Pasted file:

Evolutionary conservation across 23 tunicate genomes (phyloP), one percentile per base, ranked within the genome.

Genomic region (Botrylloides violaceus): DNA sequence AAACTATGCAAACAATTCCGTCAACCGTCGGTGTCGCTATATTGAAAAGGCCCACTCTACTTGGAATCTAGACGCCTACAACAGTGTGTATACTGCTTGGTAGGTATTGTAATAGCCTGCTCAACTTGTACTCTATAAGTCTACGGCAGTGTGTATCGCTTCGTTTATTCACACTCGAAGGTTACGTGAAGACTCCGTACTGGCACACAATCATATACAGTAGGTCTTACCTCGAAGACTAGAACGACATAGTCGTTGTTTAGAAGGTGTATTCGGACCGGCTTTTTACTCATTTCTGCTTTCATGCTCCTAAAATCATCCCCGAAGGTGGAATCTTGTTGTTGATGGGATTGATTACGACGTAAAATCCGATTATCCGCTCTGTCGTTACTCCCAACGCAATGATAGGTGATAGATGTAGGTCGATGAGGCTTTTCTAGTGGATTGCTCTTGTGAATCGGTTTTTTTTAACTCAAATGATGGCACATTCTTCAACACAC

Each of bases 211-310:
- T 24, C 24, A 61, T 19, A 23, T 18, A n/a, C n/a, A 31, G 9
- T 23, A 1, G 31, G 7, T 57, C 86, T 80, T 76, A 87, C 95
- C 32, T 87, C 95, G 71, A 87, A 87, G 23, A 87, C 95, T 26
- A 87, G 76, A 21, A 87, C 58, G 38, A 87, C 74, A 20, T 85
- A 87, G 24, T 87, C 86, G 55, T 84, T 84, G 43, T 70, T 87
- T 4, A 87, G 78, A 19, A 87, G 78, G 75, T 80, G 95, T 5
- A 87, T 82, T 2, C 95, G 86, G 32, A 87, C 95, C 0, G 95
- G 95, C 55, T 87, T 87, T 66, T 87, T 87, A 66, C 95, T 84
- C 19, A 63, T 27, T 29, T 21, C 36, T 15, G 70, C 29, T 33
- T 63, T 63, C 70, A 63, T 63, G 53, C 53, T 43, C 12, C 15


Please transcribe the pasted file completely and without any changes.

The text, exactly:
Evolutionary conservation across 23 tunicate genomes (phyloP), one percentile per base, ranked within the genome.

Genomic region (Botrylloides violaceus): DNA sequence AAACTATGCAAACAATTCCGTCAACCGTCGGTGTCGCTATATTGAAAAGGCCCACTCTACTTGGAATCTAGACGCCTACAACAGTGTGTATACTGCTTGGTAGGTATTGTAATAGCCTGCTCAACTTGTACTCTATAAGTCTACGGCAGTGTGTATCGCTTCGTTTATTCACACTCGAAGGTTACGTGAAGACTCCGTACTGGCACACAATCATATACAGTAGGTCTTACCTCGAAGACTAGAACGACATAGTCGTTGTTTAGAAGGTGTATTCGGACCGGCTTTTTACTCATTTCTGCTTTCATGCTCCTAAAATCATCCCCGAAGGTGGAATCTTGTTGTTGATGGGATTGATTACGACGTAAAATCCGATTATCCGCTCTGTCGTTACTCCCAACGCAATGATAGGTGATAGATGTAGGTCGATGAGGCTTTTCTAGTGGATTGCTCTTGTGAATCGGTTTTTTTTAACTCAAATGATGGCACATTCTTCAACACAC

Each of bases 211-310:
- T 24, C 24, A 61, T 19, A 23, T 18, A n/a, C n/a, A 31, G 9
- T 23, A 1, G 31, G 7, T 57, C 86, T 80, T 76, A 87, C 95
- C 32, T 87, C 95, G 71, A 87, A 87, G 23, A 87, C 95, T 26
- A 87, G 76, A 21, A 87, C 58, G 38, A 87, C 74, A 20, T 85
- A 87, G 24, T 87, C 86, G 55, T 84, T 84, G 43, T 70, T 87
- T 4, A 87, G 78, A 19, A 87, G 78, G 75, T 80, G 95, T 5
- A 87, T 82, T 2, C 95, G 86, G 32, A 87, C 95, C 0, G 95
- G 95, C 55, T 87, T 87, T 66, T 87, T 87, A 66, C 95, T 84
- C 19, A 63, T 27, T 29, T 21, C 36, T 15, G 70, C 29, T 33
- T 63, T 63, C 70, A 63, T 63, G 53, C 53, T 43, C 12, C 15